Next: Example Up: Sava and Fomel: WEMVA Previous: Higher accuracy linearizations

# Newton's method and WEMVA

One can also consider the problem of estimating the slowness field from wavefields using WEMVA in the general non-linear inversion framework.

In particular, if is the upgpoing wavefield at the bottom of a layer and is the upgoing wavefield at the top of the layer, the layer slowness s is constrained by the nonlinear equation
 (18)
where is the wave propagation operator.

The Newton method applied to equation (18) amounts to inversion of the linear system
 (19)
where k is the nonlinear iteration counter (the iteration starts with some a priori slowness model s0), and F'[s] is the Fréchet derivative of the wave propagation operator. Since F[s] is complex-valued, we can multiply both sides of system (19) by the adjoint (complex-conjugate) operator F'[sk]T to obtain the purely real system
 (20)
where R[s] and I[s] are the real and imaginary parts of F[s]. Algorithm (21) is equivalent to the Gauss-Newton method applied to the least-squares solution of
 (21) (22)

It is well-known that the Newton and Newton-Gauss methods possess fast convergence provided that the original estimate s0 is sufficiently close to the solution. They may diverge otherwise. To guarantee convergence, the norm (spectral radius) of the Fréchet derivative G'[s] for the operator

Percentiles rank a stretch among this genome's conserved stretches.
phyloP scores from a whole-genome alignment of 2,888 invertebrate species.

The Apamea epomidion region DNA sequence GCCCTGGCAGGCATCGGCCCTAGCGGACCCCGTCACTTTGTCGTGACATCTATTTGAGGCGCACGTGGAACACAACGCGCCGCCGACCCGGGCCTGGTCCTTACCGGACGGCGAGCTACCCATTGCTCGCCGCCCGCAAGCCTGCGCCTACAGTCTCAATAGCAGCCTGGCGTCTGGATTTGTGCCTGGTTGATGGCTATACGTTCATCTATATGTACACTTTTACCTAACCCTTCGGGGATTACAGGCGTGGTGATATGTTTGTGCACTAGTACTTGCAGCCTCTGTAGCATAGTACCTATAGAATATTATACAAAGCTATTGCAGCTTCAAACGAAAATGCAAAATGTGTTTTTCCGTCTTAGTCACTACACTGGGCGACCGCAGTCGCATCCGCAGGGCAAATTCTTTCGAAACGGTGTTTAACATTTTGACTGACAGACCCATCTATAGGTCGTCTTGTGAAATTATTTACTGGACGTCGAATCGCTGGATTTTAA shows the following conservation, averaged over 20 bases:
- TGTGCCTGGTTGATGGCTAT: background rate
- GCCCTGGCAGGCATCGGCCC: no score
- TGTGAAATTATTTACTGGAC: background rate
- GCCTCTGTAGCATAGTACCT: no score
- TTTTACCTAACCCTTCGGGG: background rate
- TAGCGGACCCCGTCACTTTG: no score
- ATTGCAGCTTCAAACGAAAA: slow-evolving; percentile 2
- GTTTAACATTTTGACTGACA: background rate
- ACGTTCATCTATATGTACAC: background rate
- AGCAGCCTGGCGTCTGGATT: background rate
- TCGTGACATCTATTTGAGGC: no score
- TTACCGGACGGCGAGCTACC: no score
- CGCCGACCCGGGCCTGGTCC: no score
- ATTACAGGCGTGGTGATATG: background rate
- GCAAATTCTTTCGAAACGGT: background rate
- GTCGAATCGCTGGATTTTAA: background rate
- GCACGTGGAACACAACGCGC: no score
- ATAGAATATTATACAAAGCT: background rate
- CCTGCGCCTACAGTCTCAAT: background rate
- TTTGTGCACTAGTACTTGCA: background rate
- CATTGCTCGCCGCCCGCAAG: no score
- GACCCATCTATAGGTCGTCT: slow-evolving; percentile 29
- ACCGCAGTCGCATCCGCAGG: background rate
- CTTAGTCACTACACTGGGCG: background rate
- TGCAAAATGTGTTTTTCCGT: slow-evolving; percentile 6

(23)
must be strictly smaller than one in the vicinity of the solution that contains the starting value s0. Convergence follows then from the contraction mapping theorem. The speed of convergence is higher for smaller norms.

It is important to realize that modifying the original nonlinear Equation (18) may change the convergence behavior and lead to faster convergence and wider convergence area. A particularly meaningful way to modify Equation (18) is to multiply it by , where is a scalar between and 1. The modified equation takes the form
 (24)
The case of corresponds to the original system. Its linearization with the Newton method leads to the Born approximation. Analogously, the case of corresponds to the implicit method: the two wavefields are compared at the bottom of the layer rather than at the top. The case of leads to the bilinear method: both wavefields are continued to the middle of the layer for comparison. Many other intermediate results are possible,

Next: Example Up: Sava and Fomel: WEMVA Previous: Higher accuracy linearizations
Stanford Exploration Project
6/7/2002